As for the main cast, that’s where things are really showing promise. Shie Hassaikai’s Chisaki is still in talks about collaborating with Shigaraki’s League of Villains, but they can’t agree on who should be the ultimate leader of the coalition, stalling their progress. Unaware of the connection, several local hero squads have begun to focus in on Shie Hassaikai as a singular entity, and if they act expediently, they might be able to catch the goons off guard before their numbers increase.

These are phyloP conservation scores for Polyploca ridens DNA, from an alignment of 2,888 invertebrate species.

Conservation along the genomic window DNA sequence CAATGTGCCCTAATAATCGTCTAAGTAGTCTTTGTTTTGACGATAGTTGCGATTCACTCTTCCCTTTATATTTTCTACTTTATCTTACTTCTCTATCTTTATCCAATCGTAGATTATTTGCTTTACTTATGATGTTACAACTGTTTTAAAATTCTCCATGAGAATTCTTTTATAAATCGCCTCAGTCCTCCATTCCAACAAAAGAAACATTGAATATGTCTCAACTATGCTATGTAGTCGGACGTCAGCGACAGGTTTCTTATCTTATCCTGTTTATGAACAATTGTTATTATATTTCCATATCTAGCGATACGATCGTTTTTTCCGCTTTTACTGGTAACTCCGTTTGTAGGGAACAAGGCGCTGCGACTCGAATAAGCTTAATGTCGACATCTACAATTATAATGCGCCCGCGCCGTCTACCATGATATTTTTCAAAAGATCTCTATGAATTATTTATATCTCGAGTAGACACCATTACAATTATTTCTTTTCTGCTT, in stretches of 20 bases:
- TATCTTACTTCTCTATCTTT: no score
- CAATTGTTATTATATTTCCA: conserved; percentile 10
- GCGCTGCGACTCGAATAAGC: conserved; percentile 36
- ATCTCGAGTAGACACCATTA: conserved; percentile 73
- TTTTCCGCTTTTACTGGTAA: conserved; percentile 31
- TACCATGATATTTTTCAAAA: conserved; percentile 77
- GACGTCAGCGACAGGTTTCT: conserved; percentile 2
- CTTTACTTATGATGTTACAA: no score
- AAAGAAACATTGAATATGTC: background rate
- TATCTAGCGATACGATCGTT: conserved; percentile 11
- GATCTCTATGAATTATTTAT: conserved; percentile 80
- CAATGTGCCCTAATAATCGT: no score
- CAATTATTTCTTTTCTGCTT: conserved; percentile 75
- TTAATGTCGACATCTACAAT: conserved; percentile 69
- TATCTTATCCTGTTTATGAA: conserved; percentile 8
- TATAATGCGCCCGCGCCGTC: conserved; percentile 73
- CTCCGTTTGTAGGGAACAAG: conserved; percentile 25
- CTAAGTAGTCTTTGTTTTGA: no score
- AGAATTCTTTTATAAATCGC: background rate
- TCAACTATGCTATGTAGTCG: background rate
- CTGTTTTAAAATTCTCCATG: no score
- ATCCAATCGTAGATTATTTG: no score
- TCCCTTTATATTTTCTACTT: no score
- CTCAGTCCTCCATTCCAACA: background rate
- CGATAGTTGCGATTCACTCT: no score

Not too expediently, thoughas Midoriya barely eked out an apprenticeship under Sir Nighteye, one of All Might’s previous sidekicks and Mirio Togata’s current mentor, he learned some hard lessons about patience and some hard truths about All Might’s current condition. Nighteye’s Quirk is Foresight, which allows him to see premonitions of future events if certain conditions are met. Some years back, when All Might was temporarily injured, Nighteye looked ahead and warned his master that if he continued to fight, his days would be numbered. All Might, as we all know, though, refused to retire that early. He’s now made it further than expected, but his physical condition continues to weaken and he admits after Midoriya’s pleas to know the truth that he probably only has one to two years left in him at best. Already vexed from letting a villain and a hostage in need slip away under Nighteye’s orders, this news came as a pretty big shock to Midoriya and he still hasn’t fully recovered his wits. It’s one thing to inherit a legacyit’s another for your predecessor to disappear before you really take his place in the public eye. What’s more, Nighteye doesn’t even really have trust that Midoriya is fit for the role; he took the kid on to try and prove that all other things equal, Togata is more deserving of carrying One For All.